If you fill your hot tub through the garden hose, you might consider connecting it to an in-line water heater such as the American Standard Safe-T heater on Amazon – just click on the link for the latest price and availability.
This 1.5kW heater has a cut-out to prevent it from getting too hot to cause damage to your hot tub or equipment, and like the immersion heater, when combined with the built-in heater, it can halve the time it takes to get to 100⁰.
11. Leave the hot tub on all the time
When you turn off your hot tub, it will start to cool down fairly quickly, so when you next come to use it, you’ll have to wait while the water heats up enough. It’s always best to leave the heater running all the time, even if only in standby mode.
Don’t worry about electricity costs. The average cost of running a hot tub is around $1/day, maybe $1.20 for inflatables. However, the bulk of this cost is in raising the temperature to 100⁰ – keeping it there is relatively cheap.
Leaving your hot tub on also means that it is always ready for that impromptu moment when you just feel like a good soak.
When you think about saving money on electricity, it may seem counterintuitive to leave the heater running all day. However, if you’re a frequent hot tub user, this tip could seriously save you some cash. If you use your inflatable hot tub at least three times a week, leaving your heater on at all times will be the best option.
When you turn the heater off in your hot tub, the water temperature quickly drops over the next 24 hours. Since inflatables are typically lacking in insulation, this heat will escape quickly. Reheating the tub back up to the target temperature takes a significant amount of power, time, and money. For this reason, it may make more sense to keep your water consistently hot and ready to use.
14. Increase the size of your heater
Upgrading your heater from a 4kW to a 6kW will give you a 50% increase in power, reducing the amount of time it takes to get your water up to 100° by around 25%. So, if it took 8 hours with a 4kW heater, it would take 6 hours with a 6kW heater.
Many hot tubs can be upgraded except for inflatables and other plug-‘n’-play types. These are limited by the plug connection and usually come with a 1kW heater.
15. Change the type of heater
You don’t have to rely on the built-in heater to raise the temperature of the water in your hot tub. This may seem radical, but there are a host of fuel sources available to help heat your water quicker and save money.
One I recently came across is by using a heat exchanger in conjunction with a conventional heater to raise the temperature by as much as 54⁰ per hour. You can find more information on the Bowman heat exchanger on their website.
Heating the water using natural gas can raise the temperature at a rate of 1⁰ per minute. Sounds good, but this is only a viable option if you have a gas supply to your home.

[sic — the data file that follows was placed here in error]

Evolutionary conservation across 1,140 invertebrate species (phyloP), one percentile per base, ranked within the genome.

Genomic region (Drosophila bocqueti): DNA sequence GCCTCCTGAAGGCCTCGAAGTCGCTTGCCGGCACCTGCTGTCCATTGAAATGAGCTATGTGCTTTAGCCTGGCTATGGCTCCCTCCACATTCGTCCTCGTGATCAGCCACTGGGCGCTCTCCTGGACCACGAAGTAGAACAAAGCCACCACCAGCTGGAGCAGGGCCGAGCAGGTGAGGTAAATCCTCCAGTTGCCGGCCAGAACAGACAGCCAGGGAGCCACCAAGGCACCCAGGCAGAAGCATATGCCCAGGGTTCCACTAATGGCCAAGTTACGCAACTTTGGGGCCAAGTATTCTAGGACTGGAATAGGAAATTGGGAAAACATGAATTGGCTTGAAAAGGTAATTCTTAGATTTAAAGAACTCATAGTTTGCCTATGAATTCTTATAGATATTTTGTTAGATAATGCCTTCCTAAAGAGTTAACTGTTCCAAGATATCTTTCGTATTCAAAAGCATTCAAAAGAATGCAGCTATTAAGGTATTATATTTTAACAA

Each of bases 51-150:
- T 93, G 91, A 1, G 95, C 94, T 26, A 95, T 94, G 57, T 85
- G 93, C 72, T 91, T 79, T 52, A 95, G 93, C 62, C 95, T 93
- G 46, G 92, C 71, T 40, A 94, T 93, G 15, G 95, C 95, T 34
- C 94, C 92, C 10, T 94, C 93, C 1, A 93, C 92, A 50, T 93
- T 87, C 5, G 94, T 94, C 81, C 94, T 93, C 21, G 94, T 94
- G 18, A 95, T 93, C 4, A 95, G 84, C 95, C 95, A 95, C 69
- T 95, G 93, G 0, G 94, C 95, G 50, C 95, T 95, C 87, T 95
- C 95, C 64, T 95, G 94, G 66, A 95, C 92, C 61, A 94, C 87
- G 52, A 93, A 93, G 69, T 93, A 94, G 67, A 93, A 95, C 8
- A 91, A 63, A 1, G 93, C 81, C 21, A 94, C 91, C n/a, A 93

Using a wood burner or, better still, a rocket stove to heat your water is a great way to get you up to 100⁰ in just a couple of hours. The downside is you need to install flow and return pipes in your hot tub.
Check Ozonator/ UV Function Yearly.
Put this on your once-a-year checklist as well. Making sure your ozonator is working properly is key to using fewer chemicals in your hot tub. The easiest way to check ozone output is with an Ozone Test Kit. UV systems require only a simple bulb replacement yearly.
Close The Air Control Valves When The Tub Isn’t In Use.
Air control valves mix air with water at the jets, creating a more powerful jet stream. These valves allow cooler air into the water, increasing the time needed to heat the tub.
Quick tip: Mark the closed position on your valve. This allows for quick visual verification and eliminates guessing if the valve is actually off.
Some Air Control Valves are already marked, making position verification simple.
8. Buy A Bundle Of Chemicals
You are going to need to buy some chemicals when you buy your inflatable hot tub. These are to sanitize the water, to shock the water if it turns cloudy or even green!, to maintain the correct pH levels of the water, and so on.
One way to save money here is to buy a bundle of chemicals rather than just a single tub or bottle at a time.
On sites like Amazon, for example, a single bottle of chlorine sanitizer costs around $18. But if you buy a pack of 12, each bottle works out at under $12. So although there is a bigger initial outlay, you end up saving money over the course of a season.
Don’t worry if you have zero knowledge of using chemicals, or if this seems a scary part of owning a hot tub. We have an easy-to-understand and easy-to-read article which covers everything you need to know: Your Guide To Inflatable Hot Tub Chemicals.
9. Monitor Your Bills
It might seem a little pernickety, but it can be worthwhile to keep a close eye on your water and heating bills. This is especially true during the first months of owning your new inflatable hot tub.